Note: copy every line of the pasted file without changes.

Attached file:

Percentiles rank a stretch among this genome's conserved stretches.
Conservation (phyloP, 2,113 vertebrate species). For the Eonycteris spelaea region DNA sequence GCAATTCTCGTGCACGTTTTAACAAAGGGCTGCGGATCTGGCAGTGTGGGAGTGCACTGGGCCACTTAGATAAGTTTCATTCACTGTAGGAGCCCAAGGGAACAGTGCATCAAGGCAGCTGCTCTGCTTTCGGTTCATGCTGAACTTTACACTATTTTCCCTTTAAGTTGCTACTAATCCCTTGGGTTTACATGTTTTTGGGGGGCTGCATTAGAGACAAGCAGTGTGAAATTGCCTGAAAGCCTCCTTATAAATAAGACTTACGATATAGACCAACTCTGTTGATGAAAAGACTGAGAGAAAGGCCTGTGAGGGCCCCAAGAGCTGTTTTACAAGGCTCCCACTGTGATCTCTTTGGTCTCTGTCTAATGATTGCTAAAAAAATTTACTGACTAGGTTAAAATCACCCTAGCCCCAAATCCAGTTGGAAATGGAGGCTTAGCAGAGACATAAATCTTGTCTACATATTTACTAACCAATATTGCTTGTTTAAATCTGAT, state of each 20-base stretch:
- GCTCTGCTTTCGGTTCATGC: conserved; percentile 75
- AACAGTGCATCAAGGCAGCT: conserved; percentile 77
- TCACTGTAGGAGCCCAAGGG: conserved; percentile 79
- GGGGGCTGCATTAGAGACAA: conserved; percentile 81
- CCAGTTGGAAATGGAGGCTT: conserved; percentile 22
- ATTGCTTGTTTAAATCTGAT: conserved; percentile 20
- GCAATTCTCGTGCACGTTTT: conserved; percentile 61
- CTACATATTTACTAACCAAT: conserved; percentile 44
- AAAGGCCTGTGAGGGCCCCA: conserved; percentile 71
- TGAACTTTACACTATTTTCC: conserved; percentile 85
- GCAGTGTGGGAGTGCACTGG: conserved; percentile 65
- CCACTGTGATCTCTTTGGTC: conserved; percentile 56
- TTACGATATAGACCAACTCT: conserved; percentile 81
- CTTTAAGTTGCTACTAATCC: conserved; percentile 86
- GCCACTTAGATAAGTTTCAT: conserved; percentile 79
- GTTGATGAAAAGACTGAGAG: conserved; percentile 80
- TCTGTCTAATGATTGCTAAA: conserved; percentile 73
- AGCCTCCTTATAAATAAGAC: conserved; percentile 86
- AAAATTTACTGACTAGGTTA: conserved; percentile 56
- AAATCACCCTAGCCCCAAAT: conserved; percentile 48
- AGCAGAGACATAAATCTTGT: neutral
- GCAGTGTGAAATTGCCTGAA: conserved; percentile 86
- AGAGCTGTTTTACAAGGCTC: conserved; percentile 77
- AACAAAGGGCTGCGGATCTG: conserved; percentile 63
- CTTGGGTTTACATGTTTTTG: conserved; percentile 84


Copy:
Percentiles rank a stretch among this genome's conserved stretches.
Conservation (phyloP, 2,113 vertebrate species). For the Eonycteris spelaea region DNA sequence GCAATTCTCGTGCACGTTTTAACAAAGGGCTGCGGATCTGGCAGTGTGGGAGTGCACTGGGCCACTTAGATAAGTTTCATTCACTGTAGGAGCCCAAGGGAACAGTGCATCAAGGCAGCTGCTCTGCTTTCGGTTCATGCTGAACTTTACACTATTTTCCCTTTAAGTTGCTACTAATCCCTTGGGTTTACATGTTTTTGGGGGGCTGCATTAGAGACAAGCAGTGTGAAATTGCCTGAAAGCCTCCTTATAAATAAGACTTACGATATAGACCAACTCTGTTGATGAAAAGACTGAGAGAAAGGCCTGTGAGGGCCCCAAGAGCTGTTTTACAAGGCTCCCACTGTGATCTCTTTGGTCTCTGTCTAATGATTGCTAAAAAAATTTACTGACTAGGTTAAAATCACCCTAGCCCCAAATCCAGTTGGAAATGGAGGCTTAGCAGAGACATAAATCTTGTCTACATATTTACTAACCAATATTGCTTGTTTAAATCTGAT, state of each 20-base stretch:
- GCTCTGCTTTCGGTTCATGC: conserved; percentile 75
- AACAGTGCATCAAGGCAGCT: conserved; percentile 77
- TCACTGTAGGAGCCCAAGGG: conserved; percentile 79
- GGGGGCTGCATTAGAGACAA: conserved; percentile 81
- CCAGTTGGAAATGGAGGCTT: conserved; percentile 22
- ATTGCTTGTTTAAATCTGAT: conserved; percentile 20
- GCAATTCTCGTGCACGTTTT: conserved; percentile 61
- CTACATATTTACTAACCAAT: conserved; percentile 44
- AAAGGCCTGTGAGGGCCCCA: conserved; percentile 71
- TGAACTTTACACTATTTTCC: conserved; percentile 85
- GCAGTGTGGGAGTGCACTGG: conserved; percentile 65
- CCACTGTGATCTCTTTGGTC: conserved; percentile 56
- TTACGATATAGACCAACTCT: conserved; percentile 81
- CTTTAAGTTGCTACTAATCC: conserved; percentile 86
- GCCACTTAGATAAGTTTCAT: conserved; percentile 79
- GTTGATGAAAAGACTGAGAG: conserved; percentile 80
- TCTGTCTAATGATTGCTAAA: conserved; percentile 73
- AGCCTCCTTATAAATAAGAC: conserved; percentile 86
- AAAATTTACTGACTAGGTTA: conserved; percentile 56
- AAATCACCCTAGCCCCAAAT: conserved; percentile 48
- AGCAGAGACATAAATCTTGT: neutral
- GCAGTGTGAAATTGCCTGAA: conserved; percentile 86
- AGAGCTGTTTTACAAGGCTC: conserved; percentile 77
- AACAAAGGGCTGCGGATCTG: conserved; percentile 63
- CTTGGGTTTACATGTTTTTG: conserved; percentile 84